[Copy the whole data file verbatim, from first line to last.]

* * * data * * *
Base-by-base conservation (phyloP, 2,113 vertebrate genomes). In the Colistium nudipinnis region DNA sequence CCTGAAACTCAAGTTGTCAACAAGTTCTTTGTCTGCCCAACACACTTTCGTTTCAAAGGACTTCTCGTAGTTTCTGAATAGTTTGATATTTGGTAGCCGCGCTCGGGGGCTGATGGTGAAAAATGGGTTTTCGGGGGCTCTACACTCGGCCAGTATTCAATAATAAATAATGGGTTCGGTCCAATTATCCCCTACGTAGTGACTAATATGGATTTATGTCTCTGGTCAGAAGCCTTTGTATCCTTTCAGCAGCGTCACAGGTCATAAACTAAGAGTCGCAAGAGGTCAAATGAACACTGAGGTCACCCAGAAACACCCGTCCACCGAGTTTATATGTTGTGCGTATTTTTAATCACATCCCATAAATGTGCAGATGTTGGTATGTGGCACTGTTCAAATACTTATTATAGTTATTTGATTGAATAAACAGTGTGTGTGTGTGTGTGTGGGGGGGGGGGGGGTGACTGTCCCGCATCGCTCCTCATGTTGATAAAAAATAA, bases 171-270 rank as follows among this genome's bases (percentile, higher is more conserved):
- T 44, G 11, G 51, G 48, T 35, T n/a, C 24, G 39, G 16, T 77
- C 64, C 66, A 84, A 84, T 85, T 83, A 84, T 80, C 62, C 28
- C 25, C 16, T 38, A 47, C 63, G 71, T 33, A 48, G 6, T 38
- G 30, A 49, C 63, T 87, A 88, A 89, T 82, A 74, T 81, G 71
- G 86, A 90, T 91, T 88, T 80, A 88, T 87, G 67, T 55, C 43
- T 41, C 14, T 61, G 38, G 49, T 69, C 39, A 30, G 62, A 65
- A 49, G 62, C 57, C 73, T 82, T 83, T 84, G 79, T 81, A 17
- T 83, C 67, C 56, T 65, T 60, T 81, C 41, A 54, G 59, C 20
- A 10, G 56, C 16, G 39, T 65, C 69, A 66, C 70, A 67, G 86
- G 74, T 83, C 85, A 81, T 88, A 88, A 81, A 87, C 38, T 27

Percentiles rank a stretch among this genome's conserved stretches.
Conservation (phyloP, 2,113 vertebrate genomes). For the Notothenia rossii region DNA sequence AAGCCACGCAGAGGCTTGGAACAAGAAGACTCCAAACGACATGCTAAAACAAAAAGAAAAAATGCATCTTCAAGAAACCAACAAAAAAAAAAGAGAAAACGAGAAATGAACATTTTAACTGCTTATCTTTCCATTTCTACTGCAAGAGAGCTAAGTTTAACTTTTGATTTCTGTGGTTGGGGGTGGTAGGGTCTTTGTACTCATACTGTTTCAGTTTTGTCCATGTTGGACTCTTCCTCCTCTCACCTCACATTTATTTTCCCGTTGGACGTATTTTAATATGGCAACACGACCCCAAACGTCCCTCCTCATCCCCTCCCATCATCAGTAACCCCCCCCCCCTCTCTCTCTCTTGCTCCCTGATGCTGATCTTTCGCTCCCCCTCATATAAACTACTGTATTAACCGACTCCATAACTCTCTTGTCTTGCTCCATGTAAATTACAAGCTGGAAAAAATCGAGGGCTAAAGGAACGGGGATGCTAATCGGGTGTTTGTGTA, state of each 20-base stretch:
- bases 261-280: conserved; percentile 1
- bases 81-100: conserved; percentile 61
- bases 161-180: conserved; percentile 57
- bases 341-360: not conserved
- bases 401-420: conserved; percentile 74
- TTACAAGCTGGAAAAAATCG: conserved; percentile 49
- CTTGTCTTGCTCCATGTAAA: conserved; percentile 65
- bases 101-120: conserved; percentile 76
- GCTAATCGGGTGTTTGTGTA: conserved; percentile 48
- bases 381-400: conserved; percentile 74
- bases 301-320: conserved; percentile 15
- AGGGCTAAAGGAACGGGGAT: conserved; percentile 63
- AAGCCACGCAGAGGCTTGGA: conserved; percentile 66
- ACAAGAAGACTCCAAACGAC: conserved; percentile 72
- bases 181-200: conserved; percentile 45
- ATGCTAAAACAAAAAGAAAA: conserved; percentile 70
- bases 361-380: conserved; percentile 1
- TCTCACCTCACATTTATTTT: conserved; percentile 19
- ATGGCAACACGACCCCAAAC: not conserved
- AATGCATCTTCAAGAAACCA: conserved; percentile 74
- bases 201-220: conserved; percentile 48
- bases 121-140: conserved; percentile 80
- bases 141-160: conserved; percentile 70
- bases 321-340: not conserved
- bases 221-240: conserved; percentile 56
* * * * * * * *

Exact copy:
Base-by-base conservation (phyloP, 2,113 vertebrate genomes). In the Colistium nudipinnis region DNA sequence CCTGAAACTCAAGTTGTCAACAAGTTCTTTGTCTGCCCAACACACTTTCGTTTCAAAGGACTTCTCGTAGTTTCTGAATAGTTTGATATTTGGTAGCCGCGCTCGGGGGCTGATGGTGAAAAATGGGTTTTCGGGGGCTCTACACTCGGCCAGTATTCAATAATAAATAATGGGTTCGGTCCAATTATCCCCTACGTAGTGACTAATATGGATTTATGTCTCTGGTCAGAAGCCTTTGTATCCTTTCAGCAGCGTCACAGGTCATAAACTAAGAGTCGCAAGAGGTCAAATGAACACTGAGGTCACCCAGAAACACCCGTCCACCGAGTTTATATGTTGTGCGTATTTTTAATCACATCCCATAAATGTGCAGATGTTGGTATGTGGCACTGTTCAAATACTTATTATAGTTATTTGATTGAATAAACAGTGTGTGTGTGTGTGTGTGGGGGGGGGGGGGGTGACTGTCCCGCATCGCTCCTCATGTTGATAAAAAATAA, bases 171-270 rank as follows among this genome's bases (percentile, higher is more conserved):
- T 44, G 11, G 51, G 48, T 35, T n/a, C 24, G 39, G 16, T 77
- C 64, C 66, A 84, A 84, T 85, T 83, A 84, T 80, C 62, C 28
- C 25, C 16, T 38, A 47, C 63, G 71, T 33, A 48, G 6, T 38
- G 30, A 49, C 63, T 87, A 88, A 89, T 82, A 74, T 81, G 71
- G 86, A 90, T 91, T 88, T 80, A 88, T 87, G 67, T 55, C 43
- T 41, C 14, T 61, G 38, G 49, T 69, C 39, A 30, G 62, A 65
- A 49, G 62, C 57, C 73, T 82, T 83, T 84, G 79, T 81, A 17
- T 83, C 67, C 56, T 65, T 60, T 81, C 41, A 54, G 59, C 20
- A 10, G 56, C 16, G 39, T 65, C 69, A 66, C 70, A 67, G 86
- G 74, T 83, C 85, A 81, T 88, A 88, A 81, A 87, C 38, T 27

Percentiles rank a stretch among this genome's conserved stretches.
Conservation (phyloP, 2,113 vertebrate genomes). For the Notothenia rossii region DNA sequence AAGCCACGCAGAGGCTTGGAACAAGAAGACTCCAAACGACATGCTAAAACAAAAAGAAAAAATGCATCTTCAAGAAACCAACAAAAAAAAAAGAGAAAACGAGAAATGAACATTTTAACTGCTTATCTTTCCATTTCTACTGCAAGAGAGCTAAGTTTAACTTTTGATTTCTGTGGTTGGGGGTGGTAGGGTCTTTGTACTCATACTGTTTCAGTTTTGTCCATGTTGGACTCTTCCTCCTCTCACCTCACATTTATTTTCCCGTTGGACGTATTTTAATATGGCAACACGACCCCAAACGTCCCTCCTCATCCCCTCCCATCATCAGTAACCCCCCCCCCCTCTCTCTCTCTTGCTCCCTGATGCTGATCTTTCGCTCCCCCTCATATAAACTACTGTATTAACCGACTCCATAACTCTCTTGTCTTGCTCCATGTAAATTACAAGCTGGAAAAAATCGAGGGCTAAAGGAACGGGGATGCTAATCGGGTGTTTGTGTA, state of each 20-base stretch:
- bases 261-280: conserved; percentile 1
- bases 81-100: conserved; percentile 61
- bases 161-180: conserved; percentile 57
- bases 341-360: not conserved
- bases 401-420: conserved; percentile 74
- TTACAAGCTGGAAAAAATCG: conserved; percentile 49
- CTTGTCTTGCTCCATGTAAA: conserved; percentile 65
- bases 101-120: conserved; percentile 76
- GCTAATCGGGTGTTTGTGTA: conserved; percentile 48
- bases 381-400: conserved; percentile 74
- bases 301-320: conserved; percentile 15
- AGGGCTAAAGGAACGGGGAT: conserved; percentile 63
- AAGCCACGCAGAGGCTTGGA: conserved; percentile 66
- ACAAGAAGACTCCAAACGAC: conserved; percentile 72
- bases 181-200: conserved; percentile 45
- ATGCTAAAACAAAAAGAAAA: conserved; percentile 70
- bases 361-380: conserved; percentile 1
- TCTCACCTCACATTTATTTT: conserved; percentile 19
- ATGGCAACACGACCCCAAAC: not conserved
- AATGCATCTTCAAGAAACCA: conserved; percentile 74
- bases 201-220: conserved; percentile 48
- bases 121-140: conserved; percentile 80
- bases 141-160: conserved; percentile 70
- bases 321-340: not conserved
- bases 221-240: conserved; percentile 56